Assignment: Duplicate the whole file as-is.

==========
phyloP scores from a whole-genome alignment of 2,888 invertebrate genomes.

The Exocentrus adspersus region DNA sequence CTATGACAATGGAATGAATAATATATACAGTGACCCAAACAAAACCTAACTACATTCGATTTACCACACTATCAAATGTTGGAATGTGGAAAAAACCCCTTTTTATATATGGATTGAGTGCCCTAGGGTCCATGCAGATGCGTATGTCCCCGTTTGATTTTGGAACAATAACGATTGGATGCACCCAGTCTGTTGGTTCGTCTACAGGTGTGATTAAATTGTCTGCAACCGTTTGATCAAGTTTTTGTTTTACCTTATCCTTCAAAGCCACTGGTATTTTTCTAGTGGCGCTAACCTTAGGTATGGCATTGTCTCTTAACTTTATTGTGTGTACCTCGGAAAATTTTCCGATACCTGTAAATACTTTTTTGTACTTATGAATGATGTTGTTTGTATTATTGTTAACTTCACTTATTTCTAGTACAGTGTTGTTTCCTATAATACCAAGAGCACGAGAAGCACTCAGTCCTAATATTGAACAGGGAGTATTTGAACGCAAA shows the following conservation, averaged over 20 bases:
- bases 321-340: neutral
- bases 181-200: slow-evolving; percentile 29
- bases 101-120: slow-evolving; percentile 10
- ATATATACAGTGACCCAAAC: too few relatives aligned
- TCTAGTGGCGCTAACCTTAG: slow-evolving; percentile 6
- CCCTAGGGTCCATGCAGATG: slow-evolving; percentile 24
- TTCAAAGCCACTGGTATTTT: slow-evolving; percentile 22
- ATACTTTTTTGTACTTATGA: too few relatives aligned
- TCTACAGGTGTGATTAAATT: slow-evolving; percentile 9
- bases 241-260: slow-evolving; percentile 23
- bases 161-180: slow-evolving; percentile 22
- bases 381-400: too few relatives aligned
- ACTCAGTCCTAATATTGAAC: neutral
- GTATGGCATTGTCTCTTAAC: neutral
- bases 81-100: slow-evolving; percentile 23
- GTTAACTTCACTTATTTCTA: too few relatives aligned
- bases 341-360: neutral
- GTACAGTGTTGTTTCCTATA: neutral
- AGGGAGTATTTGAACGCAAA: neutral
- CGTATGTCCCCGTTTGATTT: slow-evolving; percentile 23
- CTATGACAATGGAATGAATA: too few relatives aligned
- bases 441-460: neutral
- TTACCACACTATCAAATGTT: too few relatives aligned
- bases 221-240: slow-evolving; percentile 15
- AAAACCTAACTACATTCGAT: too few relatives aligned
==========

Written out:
phyloP scores from a whole-genome alignment of 2,888 invertebrate genomes.

The Exocentrus adspersus region DNA sequence CTATGACAATGGAATGAATAATATATACAGTGACCCAAACAAAACCTAACTACATTCGATTTACCACACTATCAAATGTTGGAATGTGGAAAAAACCCCTTTTTATATATGGATTGAGTGCCCTAGGGTCCATGCAGATGCGTATGTCCCCGTTTGATTTTGGAACAATAACGATTGGATGCACCCAGTCTGTTGGTTCGTCTACAGGTGTGATTAAATTGTCTGCAACCGTTTGATCAAGTTTTTGTTTTACCTTATCCTTCAAAGCCACTGGTATTTTTCTAGTGGCGCTAACCTTAGGTATGGCATTGTCTCTTAACTTTATTGTGTGTACCTCGGAAAATTTTCCGATACCTGTAAATACTTTTTTGTACTTATGAATGATGTTGTTTGTATTATTGTTAACTTCACTTATTTCTAGTACAGTGTTGTTTCCTATAATACCAAGAGCACGAGAAGCACTCAGTCCTAATATTGAACAGGGAGTATTTGAACGCAAA shows the following conservation, averaged over 20 bases:
- bases 321-340: neutral
- bases 181-200: slow-evolving; percentile 29
- bases 101-120: slow-evolving; percentile 10
- ATATATACAGTGACCCAAAC: too few relatives aligned
- TCTAGTGGCGCTAACCTTAG: slow-evolving; percentile 6
- CCCTAGGGTCCATGCAGATG: slow-evolving; percentile 24
- TTCAAAGCCACTGGTATTTT: slow-evolving; percentile 22
- ATACTTTTTTGTACTTATGA: too few relatives aligned
- TCTACAGGTGTGATTAAATT: slow-evolving; percentile 9
- bases 241-260: slow-evolving; percentile 23
- bases 161-180: slow-evolving; percentile 22
- bases 381-400: too few relatives aligned
- ACTCAGTCCTAATATTGAAC: neutral
- GTATGGCATTGTCTCTTAAC: neutral
- bases 81-100: slow-evolving; percentile 23
- GTTAACTTCACTTATTTCTA: too few relatives aligned
- bases 341-360: neutral
- GTACAGTGTTGTTTCCTATA: neutral
- AGGGAGTATTTGAACGCAAA: neutral
- CGTATGTCCCCGTTTGATTT: slow-evolving; percentile 23
- CTATGACAATGGAATGAATA: too few relatives aligned
- bases 441-460: neutral
- TTACCACACTATCAAATGTT: too few relatives aligned
- bases 221-240: slow-evolving; percentile 15
- AAAACCTAACTACATTCGAT: too few relatives aligned